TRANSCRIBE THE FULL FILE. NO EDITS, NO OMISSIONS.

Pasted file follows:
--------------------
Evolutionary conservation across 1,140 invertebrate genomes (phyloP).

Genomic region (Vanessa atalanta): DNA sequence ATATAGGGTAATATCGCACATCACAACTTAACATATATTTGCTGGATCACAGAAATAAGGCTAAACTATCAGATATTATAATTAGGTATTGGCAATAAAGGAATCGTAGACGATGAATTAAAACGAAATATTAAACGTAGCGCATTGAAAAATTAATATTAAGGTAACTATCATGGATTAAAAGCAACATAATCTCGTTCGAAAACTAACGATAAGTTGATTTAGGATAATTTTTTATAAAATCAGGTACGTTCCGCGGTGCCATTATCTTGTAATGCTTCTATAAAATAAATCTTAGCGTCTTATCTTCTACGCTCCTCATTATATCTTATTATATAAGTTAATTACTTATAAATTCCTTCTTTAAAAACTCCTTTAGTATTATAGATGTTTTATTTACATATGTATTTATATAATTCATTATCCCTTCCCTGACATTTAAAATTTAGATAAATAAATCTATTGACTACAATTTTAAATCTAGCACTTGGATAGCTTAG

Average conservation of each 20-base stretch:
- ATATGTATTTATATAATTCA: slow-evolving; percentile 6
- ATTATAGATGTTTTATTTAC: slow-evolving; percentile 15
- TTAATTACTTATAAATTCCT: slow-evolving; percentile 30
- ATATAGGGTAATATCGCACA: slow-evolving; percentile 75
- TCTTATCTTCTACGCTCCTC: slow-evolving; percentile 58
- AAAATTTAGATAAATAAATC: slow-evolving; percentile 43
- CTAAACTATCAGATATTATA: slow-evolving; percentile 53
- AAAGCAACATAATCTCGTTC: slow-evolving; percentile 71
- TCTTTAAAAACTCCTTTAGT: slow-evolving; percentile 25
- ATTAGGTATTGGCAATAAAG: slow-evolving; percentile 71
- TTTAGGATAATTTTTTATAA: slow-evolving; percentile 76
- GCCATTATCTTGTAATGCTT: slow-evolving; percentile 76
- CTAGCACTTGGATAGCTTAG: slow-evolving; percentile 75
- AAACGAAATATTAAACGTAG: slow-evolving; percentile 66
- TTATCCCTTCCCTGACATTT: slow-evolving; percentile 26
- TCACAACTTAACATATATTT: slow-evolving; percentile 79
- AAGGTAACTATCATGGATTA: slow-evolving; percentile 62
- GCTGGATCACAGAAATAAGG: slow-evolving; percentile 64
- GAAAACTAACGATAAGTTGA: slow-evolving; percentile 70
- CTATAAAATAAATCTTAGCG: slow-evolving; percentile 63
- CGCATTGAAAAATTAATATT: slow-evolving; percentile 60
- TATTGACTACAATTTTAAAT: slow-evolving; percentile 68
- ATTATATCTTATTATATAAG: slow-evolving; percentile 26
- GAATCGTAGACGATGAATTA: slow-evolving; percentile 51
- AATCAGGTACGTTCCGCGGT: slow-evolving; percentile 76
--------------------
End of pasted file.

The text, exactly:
Evolutionary conservation across 1,140 invertebrate genomes (phyloP).

Genomic region (Vanessa atalanta): DNA sequence ATATAGGGTAATATCGCACATCACAACTTAACATATATTTGCTGGATCACAGAAATAAGGCTAAACTATCAGATATTATAATTAGGTATTGGCAATAAAGGAATCGTAGACGATGAATTAAAACGAAATATTAAACGTAGCGCATTGAAAAATTAATATTAAGGTAACTATCATGGATTAAAAGCAACATAATCTCGTTCGAAAACTAACGATAAGTTGATTTAGGATAATTTTTTATAAAATCAGGTACGTTCCGCGGTGCCATTATCTTGTAATGCTTCTATAAAATAAATCTTAGCGTCTTATCTTCTACGCTCCTCATTATATCTTATTATATAAGTTAATTACTTATAAATTCCTTCTTTAAAAACTCCTTTAGTATTATAGATGTTTTATTTACATATGTATTTATATAATTCATTATCCCTTCCCTGACATTTAAAATTTAGATAAATAAATCTATTGACTACAATTTTAAATCTAGCACTTGGATAGCTTAG

Average conservation of each 20-base stretch:
- ATATGTATTTATATAATTCA: slow-evolving; percentile 6
- ATTATAGATGTTTTATTTAC: slow-evolving; percentile 15
- TTAATTACTTATAAATTCCT: slow-evolving; percentile 30
- ATATAGGGTAATATCGCACA: slow-evolving; percentile 75
- TCTTATCTTCTACGCTCCTC: slow-evolving; percentile 58
- AAAATTTAGATAAATAAATC: slow-evolving; percentile 43
- CTAAACTATCAGATATTATA: slow-evolving; percentile 53
- AAAGCAACATAATCTCGTTC: slow-evolving; percentile 71
- TCTTTAAAAACTCCTTTAGT: slow-evolving; percentile 25
- ATTAGGTATTGGCAATAAAG: slow-evolving; percentile 71
- TTTAGGATAATTTTTTATAA: slow-evolving; percentile 76
- GCCATTATCTTGTAATGCTT: slow-evolving; percentile 76
- CTAGCACTTGGATAGCTTAG: slow-evolving; percentile 75
- AAACGAAATATTAAACGTAG: slow-evolving; percentile 66
- TTATCCCTTCCCTGACATTT: slow-evolving; percentile 26
- TCACAACTTAACATATATTT: slow-evolving; percentile 79
- AAGGTAACTATCATGGATTA: slow-evolving; percentile 62
- GCTGGATCACAGAAATAAGG: slow-evolving; percentile 64
- GAAAACTAACGATAAGTTGA: slow-evolving; percentile 70
- CTATAAAATAAATCTTAGCG: slow-evolving; percentile 63
- CGCATTGAAAAATTAATATT: slow-evolving; percentile 60
- TATTGACTACAATTTTAAAT: slow-evolving; percentile 68
- ATTATATCTTATTATATAAG: slow-evolving; percentile 26
- GAATCGTAGACGATGAATTA: slow-evolving; percentile 51
- AATCAGGTACGTTCCGCGGT: slow-evolving; percentile 76